Bully On Me by Edward Hemingway
Recently, while touring schools in the Midwest with my children’s book, “Bad Apple: A Tale of Friendship”, I was asked a great question by a rather serious first grader.
“Mr. Hemingway, were you ever bullied?” she wondered.
What’s so great about that question, you ask? And what self-respecting children’s book author can honestly answer such a question in front of 200 kids without revealing he’s a total dork deep down inside?
And wait a second, do I look like someone who was bullied as a kid?
The answer to that last question is, of course I look like someone who was bullied as a kid, because just about everyone has been bullied at some point in their childhood-No matter how tall and arguably charming they grow up to be. (And yes, 6 feet is still considered tall.)
How often do we candidly talk about our experiences with bullies and bullying, at any age? Such heavy rocks seem much lighter when left unturned. But isn’t it a good idea share these stories with our children and bask in the communal sympathy and recognition such anecdotes reveal? Isn’t it time to mine those rocks for all the positive ore they might contain?
When I started writing “Bad Apple: A Tale of Friendship”, I didn’t originally set out to tell a parable about bullying, I just wanted to show children how fun a unique and special friendship between two dissimilar characters could be. But as I wrote their story, bullying came naturally to the tale. Mac the apple and Will the worm are an anomaly in their small world, a perfect red apple with a green worm cohabiting in his noggin. They are two fast friends who finish each other’s sentences and inevitably end up setting other tongues wagging. Because when confronted with such a new and unusual pearing er, I mean pairing, the rest of the apples in the orchard can’t resist making fun of Mac and Will. If you’ll forgive me, we’ve all been there — and we didn’t like them apples…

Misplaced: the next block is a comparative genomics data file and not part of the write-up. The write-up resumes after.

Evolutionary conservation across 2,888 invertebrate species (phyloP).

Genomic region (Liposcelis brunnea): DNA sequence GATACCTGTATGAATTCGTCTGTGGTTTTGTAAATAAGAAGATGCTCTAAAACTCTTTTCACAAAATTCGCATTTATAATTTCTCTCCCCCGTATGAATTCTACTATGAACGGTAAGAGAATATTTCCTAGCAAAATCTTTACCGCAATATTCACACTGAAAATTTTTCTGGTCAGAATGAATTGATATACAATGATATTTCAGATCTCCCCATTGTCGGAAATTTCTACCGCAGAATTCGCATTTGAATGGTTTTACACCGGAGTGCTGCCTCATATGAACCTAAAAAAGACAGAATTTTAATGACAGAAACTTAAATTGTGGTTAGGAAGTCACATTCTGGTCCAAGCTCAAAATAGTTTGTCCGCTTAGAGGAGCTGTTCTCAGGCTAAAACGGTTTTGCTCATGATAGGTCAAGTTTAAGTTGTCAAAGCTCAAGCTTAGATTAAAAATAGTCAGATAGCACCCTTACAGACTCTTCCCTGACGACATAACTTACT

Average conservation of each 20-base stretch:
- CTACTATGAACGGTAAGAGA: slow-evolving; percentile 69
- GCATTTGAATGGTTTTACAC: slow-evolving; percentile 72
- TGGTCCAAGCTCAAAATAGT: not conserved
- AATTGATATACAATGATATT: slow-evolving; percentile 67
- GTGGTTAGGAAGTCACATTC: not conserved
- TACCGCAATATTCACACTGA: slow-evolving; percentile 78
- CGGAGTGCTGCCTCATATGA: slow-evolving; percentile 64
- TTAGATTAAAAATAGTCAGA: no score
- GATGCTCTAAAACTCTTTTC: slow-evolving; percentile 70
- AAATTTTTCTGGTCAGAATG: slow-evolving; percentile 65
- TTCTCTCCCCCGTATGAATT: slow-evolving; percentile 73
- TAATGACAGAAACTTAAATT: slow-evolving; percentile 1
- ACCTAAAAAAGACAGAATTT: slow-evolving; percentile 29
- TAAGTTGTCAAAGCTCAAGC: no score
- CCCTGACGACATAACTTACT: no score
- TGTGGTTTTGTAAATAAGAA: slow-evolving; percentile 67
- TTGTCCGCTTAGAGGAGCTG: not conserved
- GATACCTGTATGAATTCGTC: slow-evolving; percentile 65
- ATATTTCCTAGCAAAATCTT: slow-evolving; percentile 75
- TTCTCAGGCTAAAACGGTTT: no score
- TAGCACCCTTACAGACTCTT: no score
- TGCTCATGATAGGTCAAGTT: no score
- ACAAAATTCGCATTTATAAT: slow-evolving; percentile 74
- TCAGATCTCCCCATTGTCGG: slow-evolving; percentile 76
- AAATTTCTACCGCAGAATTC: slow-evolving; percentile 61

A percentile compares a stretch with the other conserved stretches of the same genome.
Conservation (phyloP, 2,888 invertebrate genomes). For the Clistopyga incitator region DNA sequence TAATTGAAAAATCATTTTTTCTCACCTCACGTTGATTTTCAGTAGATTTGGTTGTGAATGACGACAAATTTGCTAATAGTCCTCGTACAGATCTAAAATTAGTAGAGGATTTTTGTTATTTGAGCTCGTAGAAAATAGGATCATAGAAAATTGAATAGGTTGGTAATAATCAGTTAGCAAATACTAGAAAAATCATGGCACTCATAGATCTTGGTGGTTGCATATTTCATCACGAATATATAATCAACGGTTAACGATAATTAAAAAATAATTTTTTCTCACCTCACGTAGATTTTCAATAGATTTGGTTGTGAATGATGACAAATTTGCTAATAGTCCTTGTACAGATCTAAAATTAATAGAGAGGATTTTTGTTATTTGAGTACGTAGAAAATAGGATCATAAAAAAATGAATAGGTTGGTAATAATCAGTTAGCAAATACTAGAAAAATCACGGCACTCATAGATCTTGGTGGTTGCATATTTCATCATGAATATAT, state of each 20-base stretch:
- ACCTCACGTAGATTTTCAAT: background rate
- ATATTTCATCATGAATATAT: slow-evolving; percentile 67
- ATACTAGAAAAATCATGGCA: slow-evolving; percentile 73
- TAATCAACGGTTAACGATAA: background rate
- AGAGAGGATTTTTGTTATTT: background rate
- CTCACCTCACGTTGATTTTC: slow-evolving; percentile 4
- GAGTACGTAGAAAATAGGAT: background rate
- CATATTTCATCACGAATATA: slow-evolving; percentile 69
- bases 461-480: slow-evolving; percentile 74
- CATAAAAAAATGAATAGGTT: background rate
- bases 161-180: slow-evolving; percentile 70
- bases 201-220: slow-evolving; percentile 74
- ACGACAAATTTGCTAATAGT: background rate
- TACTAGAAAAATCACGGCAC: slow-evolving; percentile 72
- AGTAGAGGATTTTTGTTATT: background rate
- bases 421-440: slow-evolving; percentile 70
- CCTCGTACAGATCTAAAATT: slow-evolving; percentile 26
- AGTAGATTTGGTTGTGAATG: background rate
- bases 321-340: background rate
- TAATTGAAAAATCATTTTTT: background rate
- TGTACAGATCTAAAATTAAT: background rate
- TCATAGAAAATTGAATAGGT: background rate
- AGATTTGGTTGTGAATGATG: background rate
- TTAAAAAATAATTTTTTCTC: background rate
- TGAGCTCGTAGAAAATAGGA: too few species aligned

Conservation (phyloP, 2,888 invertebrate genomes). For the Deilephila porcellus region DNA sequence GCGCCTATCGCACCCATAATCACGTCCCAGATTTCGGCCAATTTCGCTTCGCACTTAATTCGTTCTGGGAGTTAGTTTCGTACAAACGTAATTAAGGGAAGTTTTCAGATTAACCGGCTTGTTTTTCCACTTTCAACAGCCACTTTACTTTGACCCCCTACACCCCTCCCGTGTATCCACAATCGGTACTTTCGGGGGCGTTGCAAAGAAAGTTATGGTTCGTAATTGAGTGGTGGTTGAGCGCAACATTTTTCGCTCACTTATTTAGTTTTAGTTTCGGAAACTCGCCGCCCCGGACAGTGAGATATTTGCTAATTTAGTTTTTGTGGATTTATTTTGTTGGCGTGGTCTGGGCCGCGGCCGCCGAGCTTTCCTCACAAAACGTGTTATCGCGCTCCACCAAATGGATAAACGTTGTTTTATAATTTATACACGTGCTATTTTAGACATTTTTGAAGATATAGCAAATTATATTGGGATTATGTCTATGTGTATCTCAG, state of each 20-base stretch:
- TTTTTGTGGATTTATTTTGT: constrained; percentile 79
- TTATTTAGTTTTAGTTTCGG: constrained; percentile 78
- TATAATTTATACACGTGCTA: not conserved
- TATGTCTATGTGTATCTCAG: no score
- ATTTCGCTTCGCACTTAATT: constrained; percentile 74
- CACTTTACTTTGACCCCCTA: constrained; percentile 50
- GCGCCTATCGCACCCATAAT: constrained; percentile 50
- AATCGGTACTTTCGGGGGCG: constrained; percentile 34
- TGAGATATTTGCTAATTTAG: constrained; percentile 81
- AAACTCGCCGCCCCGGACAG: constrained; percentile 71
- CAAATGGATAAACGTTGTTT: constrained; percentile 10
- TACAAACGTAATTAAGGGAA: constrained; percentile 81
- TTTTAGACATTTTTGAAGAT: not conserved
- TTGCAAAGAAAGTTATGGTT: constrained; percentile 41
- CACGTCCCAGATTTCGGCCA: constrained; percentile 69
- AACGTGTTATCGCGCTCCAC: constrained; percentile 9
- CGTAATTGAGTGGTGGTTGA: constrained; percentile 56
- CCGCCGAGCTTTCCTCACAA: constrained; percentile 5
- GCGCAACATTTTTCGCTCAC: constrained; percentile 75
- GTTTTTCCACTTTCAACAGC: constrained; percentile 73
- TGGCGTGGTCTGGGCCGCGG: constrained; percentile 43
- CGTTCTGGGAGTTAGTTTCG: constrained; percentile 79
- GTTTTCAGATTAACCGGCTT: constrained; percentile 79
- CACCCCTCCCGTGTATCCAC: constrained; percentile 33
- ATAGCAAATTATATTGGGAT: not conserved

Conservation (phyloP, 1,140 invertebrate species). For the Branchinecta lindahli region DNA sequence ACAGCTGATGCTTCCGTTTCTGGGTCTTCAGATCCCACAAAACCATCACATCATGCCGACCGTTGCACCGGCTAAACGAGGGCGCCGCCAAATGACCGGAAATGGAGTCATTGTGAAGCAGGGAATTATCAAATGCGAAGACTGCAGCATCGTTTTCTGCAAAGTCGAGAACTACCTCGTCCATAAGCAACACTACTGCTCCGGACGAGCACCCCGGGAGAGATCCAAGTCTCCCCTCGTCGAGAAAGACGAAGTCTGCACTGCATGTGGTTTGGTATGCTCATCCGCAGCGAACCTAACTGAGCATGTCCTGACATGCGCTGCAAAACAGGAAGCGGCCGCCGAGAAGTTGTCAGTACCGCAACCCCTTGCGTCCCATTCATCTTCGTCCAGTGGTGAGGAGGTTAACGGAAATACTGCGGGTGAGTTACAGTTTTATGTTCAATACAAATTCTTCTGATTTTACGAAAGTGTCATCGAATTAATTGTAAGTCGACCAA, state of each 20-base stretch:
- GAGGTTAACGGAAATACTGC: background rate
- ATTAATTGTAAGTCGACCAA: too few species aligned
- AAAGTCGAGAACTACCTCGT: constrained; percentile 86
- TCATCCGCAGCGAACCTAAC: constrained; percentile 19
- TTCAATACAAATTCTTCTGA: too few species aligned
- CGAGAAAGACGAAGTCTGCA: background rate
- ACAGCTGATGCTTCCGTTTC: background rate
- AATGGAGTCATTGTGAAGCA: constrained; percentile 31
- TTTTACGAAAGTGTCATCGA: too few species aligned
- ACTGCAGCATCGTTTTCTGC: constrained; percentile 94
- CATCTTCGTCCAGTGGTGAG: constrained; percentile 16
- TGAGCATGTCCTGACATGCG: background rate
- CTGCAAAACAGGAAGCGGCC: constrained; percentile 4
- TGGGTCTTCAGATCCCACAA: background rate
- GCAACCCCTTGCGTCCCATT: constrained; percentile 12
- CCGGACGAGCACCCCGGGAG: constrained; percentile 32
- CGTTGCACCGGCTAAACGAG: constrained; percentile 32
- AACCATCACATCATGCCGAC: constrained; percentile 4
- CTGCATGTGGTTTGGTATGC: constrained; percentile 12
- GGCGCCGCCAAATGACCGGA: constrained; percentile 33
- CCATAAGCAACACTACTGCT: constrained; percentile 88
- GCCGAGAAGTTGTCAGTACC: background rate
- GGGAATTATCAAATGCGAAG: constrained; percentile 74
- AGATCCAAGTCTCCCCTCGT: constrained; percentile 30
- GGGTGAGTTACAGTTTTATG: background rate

Such bullying and name-calling echoes (my experiences with being the new kid in a new school).
Many years ago (too many to count, so I won’t even try) my family up and moved from New York City to a small town in Montana.
Suddenly I was the “city slicker” who’d never worn a pair of jeans, an outsider to be pitied for my ignorance of popular culture and uncool love of books. I may as well have had a worm coming out of my head.
But like many kids before and after me, I stood my ground and eventually made a group of friends and the teasing stopped. Like Mac and Will, I stayed true to my friends and they helped me become proud of my “city slicker” moniker — I ended up wearing it like a badge. I realized I liked being different.
So it wasn’t too hard for me to answer that young lady’s question about bullying, because while a little painful, my experience in school made me a stronger individual.
I loved sharing my answer to her great question with all the kids. Most of them could relate. And even if they didn’t, who doesn’t like a happy ending?
Dorky children’s book authors practically live by them.
Edward Hemingway is the youngest grandson of Ernest Hemingway. He received his bachelor’s from Rhode Island School of Design and his master’s from the School of Visual Arts. Edward lives in Brooklyn, NY. edwardhemingway.com.